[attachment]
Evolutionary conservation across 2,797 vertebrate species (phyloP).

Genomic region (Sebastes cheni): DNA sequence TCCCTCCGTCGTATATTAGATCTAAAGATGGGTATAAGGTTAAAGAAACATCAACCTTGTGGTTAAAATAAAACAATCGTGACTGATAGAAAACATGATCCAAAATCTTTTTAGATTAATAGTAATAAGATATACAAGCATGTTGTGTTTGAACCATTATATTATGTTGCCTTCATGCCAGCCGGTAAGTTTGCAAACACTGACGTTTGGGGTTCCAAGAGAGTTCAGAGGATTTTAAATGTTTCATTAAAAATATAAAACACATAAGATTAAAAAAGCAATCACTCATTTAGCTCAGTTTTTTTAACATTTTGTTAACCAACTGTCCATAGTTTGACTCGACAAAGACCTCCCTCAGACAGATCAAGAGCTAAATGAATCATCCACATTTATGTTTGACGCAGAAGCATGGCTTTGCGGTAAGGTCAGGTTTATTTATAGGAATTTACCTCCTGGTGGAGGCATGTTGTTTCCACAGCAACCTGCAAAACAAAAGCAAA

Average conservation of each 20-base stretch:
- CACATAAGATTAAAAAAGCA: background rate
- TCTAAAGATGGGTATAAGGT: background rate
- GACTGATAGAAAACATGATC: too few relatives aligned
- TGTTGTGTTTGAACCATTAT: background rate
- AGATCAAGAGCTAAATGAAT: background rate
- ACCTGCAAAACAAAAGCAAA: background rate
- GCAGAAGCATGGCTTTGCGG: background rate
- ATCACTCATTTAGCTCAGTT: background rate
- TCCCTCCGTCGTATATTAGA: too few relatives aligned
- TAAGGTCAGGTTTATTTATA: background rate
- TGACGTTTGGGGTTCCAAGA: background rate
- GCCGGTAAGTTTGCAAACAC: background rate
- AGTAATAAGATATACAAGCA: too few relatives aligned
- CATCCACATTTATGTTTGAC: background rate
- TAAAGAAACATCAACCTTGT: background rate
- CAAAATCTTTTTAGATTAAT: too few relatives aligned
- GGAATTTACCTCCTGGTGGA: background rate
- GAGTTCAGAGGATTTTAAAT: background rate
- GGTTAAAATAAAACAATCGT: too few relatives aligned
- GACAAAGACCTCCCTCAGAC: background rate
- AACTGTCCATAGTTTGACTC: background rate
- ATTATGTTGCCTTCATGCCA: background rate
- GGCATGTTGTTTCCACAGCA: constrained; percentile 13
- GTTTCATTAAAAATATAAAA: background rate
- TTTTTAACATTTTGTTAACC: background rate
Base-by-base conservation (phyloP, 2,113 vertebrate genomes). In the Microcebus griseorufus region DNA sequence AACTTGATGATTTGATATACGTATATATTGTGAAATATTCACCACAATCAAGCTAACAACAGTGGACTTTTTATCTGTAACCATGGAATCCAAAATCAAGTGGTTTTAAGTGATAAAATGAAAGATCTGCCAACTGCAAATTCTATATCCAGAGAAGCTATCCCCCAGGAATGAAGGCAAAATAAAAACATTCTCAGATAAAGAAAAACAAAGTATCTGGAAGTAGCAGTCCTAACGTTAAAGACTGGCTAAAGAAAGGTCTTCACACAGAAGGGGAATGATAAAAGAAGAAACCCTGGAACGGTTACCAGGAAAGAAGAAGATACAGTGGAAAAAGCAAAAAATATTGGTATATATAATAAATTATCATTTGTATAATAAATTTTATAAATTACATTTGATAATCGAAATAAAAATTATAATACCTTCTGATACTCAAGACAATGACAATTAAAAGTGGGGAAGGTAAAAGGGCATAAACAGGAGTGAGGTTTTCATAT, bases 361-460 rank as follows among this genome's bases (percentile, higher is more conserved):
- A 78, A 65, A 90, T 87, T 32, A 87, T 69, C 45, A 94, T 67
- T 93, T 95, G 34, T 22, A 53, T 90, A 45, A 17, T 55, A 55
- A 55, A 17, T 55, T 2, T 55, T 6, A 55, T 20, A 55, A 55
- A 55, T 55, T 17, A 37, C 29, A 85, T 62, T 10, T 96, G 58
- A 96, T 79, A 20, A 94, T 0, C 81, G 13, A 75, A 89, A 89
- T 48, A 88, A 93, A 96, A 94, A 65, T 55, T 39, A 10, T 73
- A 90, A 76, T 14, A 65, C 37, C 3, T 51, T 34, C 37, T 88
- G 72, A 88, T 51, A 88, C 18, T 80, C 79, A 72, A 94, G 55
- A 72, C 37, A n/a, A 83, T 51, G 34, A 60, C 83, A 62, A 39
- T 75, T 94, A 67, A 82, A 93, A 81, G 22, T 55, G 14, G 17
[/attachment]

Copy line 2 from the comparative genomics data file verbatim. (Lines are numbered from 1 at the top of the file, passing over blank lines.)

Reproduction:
Genomic region (Sebastes cheni): DNA sequence TCCCTCCGTCGTATATTAGATCTAAAGATGGGTATAAGGTTAAAGAAACATCAACCTTGTGGTTAAAATAAAACAATCGTGACTGATAGAAAACATGATCCAAAATCTTTTTAGATTAATAGTAATAAGATATACAAGCATGTTGTGTTTGAACCATTATATTATGTTGCCTTCATGCCAGCCGGTAAGTTTGCAAACACTGACGTTTGGGGTTCCAAGAGAGTTCAGAGGATTTTAAATGTTTCATTAAAAATATAAAACACATAAGATTAAAAAAGCAATCACTCATTTAGCTCAGTTTTTTTAACATTTTGTTAACCAACTGTCCATAGTTTGACTCGACAAAGACCTCCCTCAGACAGATCAAGAGCTAAATGAATCATCCACATTTATGTTTGACGCAGAAGCATGGCTTTGCGGTAAGGTCAGGTTTATTTATAGGAATTTACCTCCTGGTGGAGGCATGTTGTTTCCACAGCAACCTGCAAAACAAAAGCAAA